A designer from small-town Minnesota is suing the National Security Agency and Department of Homeland Security for objecting to his satirical renderings of their logos.

This past summer, 38-year-old Dan McCall featured parody agency logos on an online marketplace called Zazzle. "NSA: The only part of government that actually listens," one logo read.

It was meant to be funny, light-hearted. But then the Zazzle site informed McCall that his merchandise violated its guidelines by possibly infringing on intellectual property rights and had to be taken down.

With the help of the consumer advocacy group Public Citizen, McCall finally learned that the NSA and DHS had each warned Zazzle in 2011 not to allow the use of their seals on any merchandise it sells. That included McCall's designs.

"Here we have a First Amendment problem [the NSA and DHS] have created by heavy-handed actions in response to criticism," Paul Alan Levy, a Public Citizen attorney, said. "We don't know what other threats these agencies have sent out in response to parodies. … These agencies need to be brought in line to respect these people's free speech rights."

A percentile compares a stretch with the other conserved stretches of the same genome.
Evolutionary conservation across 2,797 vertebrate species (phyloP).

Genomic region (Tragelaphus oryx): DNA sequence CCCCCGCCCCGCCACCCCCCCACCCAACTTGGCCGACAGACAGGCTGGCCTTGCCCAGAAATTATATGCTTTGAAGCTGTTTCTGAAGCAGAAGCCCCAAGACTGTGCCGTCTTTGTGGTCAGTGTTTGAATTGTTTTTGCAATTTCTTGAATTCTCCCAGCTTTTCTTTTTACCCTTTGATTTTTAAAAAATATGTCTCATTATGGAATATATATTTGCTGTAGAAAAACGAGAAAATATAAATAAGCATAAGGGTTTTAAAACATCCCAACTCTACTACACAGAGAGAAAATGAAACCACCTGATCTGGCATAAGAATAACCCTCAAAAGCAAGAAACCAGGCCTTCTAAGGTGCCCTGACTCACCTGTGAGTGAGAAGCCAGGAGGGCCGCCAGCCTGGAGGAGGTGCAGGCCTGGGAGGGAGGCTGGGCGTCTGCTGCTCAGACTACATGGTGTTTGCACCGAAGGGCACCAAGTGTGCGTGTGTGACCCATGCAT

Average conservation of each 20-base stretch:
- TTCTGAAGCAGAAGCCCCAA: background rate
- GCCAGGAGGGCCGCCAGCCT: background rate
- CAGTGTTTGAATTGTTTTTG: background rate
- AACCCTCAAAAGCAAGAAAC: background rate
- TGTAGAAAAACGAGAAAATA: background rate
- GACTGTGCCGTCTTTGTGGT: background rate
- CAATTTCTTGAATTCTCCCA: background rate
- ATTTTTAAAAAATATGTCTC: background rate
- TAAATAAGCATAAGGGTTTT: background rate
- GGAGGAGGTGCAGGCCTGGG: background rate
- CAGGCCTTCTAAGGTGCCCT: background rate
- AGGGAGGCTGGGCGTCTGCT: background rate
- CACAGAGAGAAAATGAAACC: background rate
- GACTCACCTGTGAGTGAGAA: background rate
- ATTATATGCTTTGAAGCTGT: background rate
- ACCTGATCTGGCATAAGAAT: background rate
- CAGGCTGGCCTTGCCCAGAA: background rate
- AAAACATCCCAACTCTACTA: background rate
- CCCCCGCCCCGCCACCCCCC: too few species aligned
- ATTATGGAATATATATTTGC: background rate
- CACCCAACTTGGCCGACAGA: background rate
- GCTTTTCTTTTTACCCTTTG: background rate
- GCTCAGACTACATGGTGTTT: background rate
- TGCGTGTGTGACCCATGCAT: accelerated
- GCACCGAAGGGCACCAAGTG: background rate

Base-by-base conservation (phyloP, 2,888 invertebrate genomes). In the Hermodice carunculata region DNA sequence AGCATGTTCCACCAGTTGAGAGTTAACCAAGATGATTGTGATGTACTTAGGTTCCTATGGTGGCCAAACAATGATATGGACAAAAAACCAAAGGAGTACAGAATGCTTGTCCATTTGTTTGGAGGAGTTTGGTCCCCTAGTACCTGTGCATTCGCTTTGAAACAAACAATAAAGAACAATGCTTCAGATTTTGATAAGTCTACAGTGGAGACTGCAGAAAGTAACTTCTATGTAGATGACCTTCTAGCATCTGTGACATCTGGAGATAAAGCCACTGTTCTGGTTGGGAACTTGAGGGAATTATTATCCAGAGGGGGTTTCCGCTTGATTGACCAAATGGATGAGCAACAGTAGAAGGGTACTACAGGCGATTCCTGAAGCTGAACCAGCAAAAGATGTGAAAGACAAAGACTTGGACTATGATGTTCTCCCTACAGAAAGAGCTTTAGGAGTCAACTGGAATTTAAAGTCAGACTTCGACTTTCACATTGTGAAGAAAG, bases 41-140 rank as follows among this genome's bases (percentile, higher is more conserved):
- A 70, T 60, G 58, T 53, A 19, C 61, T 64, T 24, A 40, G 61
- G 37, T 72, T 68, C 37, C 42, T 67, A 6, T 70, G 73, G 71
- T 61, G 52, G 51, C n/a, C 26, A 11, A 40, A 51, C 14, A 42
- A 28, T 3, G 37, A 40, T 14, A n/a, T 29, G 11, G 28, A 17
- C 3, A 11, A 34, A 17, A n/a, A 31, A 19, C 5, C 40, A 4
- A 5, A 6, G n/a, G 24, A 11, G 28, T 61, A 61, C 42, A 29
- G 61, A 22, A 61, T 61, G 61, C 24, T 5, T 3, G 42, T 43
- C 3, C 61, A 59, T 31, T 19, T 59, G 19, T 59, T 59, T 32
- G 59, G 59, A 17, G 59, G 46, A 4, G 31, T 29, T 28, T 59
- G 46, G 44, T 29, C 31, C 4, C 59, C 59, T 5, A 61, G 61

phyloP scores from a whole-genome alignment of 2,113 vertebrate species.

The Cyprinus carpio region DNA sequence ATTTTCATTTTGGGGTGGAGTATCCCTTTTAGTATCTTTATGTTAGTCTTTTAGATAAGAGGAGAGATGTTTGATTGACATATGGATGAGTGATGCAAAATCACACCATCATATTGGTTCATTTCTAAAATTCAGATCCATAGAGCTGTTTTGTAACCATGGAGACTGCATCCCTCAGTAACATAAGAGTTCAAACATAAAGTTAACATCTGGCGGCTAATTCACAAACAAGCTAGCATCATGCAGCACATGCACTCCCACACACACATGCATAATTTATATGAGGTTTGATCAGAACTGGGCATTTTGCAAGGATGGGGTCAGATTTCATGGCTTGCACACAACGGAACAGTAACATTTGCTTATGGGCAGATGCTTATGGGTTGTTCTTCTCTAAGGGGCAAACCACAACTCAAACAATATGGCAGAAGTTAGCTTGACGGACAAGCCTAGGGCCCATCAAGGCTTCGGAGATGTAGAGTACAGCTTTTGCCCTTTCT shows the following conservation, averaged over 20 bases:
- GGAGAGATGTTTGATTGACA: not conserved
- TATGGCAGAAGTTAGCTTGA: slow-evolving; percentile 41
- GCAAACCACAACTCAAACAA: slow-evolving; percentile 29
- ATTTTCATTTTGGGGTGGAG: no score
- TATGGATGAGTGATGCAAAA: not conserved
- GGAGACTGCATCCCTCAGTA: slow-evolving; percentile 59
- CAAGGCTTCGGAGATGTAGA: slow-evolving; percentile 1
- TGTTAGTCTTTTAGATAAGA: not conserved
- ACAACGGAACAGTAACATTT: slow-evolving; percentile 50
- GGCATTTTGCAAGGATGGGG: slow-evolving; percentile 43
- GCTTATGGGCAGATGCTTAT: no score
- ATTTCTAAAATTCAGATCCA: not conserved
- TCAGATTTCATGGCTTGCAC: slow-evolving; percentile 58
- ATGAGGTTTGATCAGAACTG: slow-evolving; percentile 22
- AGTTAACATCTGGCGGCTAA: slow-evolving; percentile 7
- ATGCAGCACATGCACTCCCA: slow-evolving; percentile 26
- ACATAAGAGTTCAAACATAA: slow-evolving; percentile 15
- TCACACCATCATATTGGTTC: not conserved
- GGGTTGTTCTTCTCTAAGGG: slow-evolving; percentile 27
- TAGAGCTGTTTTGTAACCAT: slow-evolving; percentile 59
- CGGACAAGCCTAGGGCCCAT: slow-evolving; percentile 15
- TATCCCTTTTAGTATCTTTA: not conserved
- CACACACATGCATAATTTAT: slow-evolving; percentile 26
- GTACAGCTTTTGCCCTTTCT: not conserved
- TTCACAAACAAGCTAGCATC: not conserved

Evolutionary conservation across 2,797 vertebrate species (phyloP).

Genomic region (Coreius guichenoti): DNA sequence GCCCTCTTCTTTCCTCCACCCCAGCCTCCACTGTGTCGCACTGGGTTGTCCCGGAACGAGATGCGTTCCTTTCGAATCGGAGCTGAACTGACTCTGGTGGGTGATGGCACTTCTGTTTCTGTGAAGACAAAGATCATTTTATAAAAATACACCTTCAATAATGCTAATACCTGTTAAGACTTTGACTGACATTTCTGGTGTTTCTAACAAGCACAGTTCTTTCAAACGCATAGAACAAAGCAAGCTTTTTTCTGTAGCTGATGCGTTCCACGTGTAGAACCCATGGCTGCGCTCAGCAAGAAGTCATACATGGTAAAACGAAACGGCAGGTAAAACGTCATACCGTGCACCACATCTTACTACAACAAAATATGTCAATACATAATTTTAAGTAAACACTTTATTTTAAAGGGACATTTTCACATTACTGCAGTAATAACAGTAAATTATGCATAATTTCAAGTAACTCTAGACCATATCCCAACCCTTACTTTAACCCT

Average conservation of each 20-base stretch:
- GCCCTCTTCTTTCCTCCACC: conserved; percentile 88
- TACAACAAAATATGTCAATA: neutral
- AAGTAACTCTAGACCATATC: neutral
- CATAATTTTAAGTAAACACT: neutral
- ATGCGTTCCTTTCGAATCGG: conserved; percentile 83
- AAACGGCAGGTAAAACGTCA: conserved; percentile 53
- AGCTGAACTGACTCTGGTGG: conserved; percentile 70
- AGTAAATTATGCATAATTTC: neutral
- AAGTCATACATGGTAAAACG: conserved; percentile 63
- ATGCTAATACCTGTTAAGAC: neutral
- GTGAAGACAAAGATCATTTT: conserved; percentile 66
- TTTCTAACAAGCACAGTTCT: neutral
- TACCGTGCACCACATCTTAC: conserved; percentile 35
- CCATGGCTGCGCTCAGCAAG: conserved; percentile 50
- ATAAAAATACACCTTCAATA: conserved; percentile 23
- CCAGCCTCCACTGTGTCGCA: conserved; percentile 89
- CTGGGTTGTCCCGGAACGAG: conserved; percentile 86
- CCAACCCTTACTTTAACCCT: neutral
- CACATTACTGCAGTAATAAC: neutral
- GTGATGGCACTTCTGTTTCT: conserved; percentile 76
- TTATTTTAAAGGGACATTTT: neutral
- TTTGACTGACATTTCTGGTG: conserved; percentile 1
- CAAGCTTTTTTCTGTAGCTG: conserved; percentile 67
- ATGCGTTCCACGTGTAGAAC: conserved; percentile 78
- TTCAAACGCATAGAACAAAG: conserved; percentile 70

The lawsuit Public Citizen and McCall filed Tuesday seeks "to establish the legality of the parodies that McCaul created" so that independent third-parties like Zazzle aren't intimidated for doing business with McCall, Levy said. McCall isn't seeking compensation. Instead, he wants a judge rule that his satirical Images are protected under the First Amendment.

McCall, who lives in Sauk Rapids, Minn. — population 13,000 — with his wife and three sons, studied economics and political science in college. But while applying to law schools, something clicked: He’d much rather create art for a living. For the past 10 years, he’s been a designer who earns a living delving into both traditional design work and satirical Images.

"I'm just a little guy that happens to be in a little business up here, and I feel like they're just going around and threatening," McCall told the Washington Examiner. “I want to basically clear the way for the others so we know where we stand when we're telling jokes or creating parodies.”

Since the issue with Zazzle this past summer, McCall moved his controversial designs over to CafePress, a competitor. They remain up.

Neither the DHS nor NSA responded to requests for comment.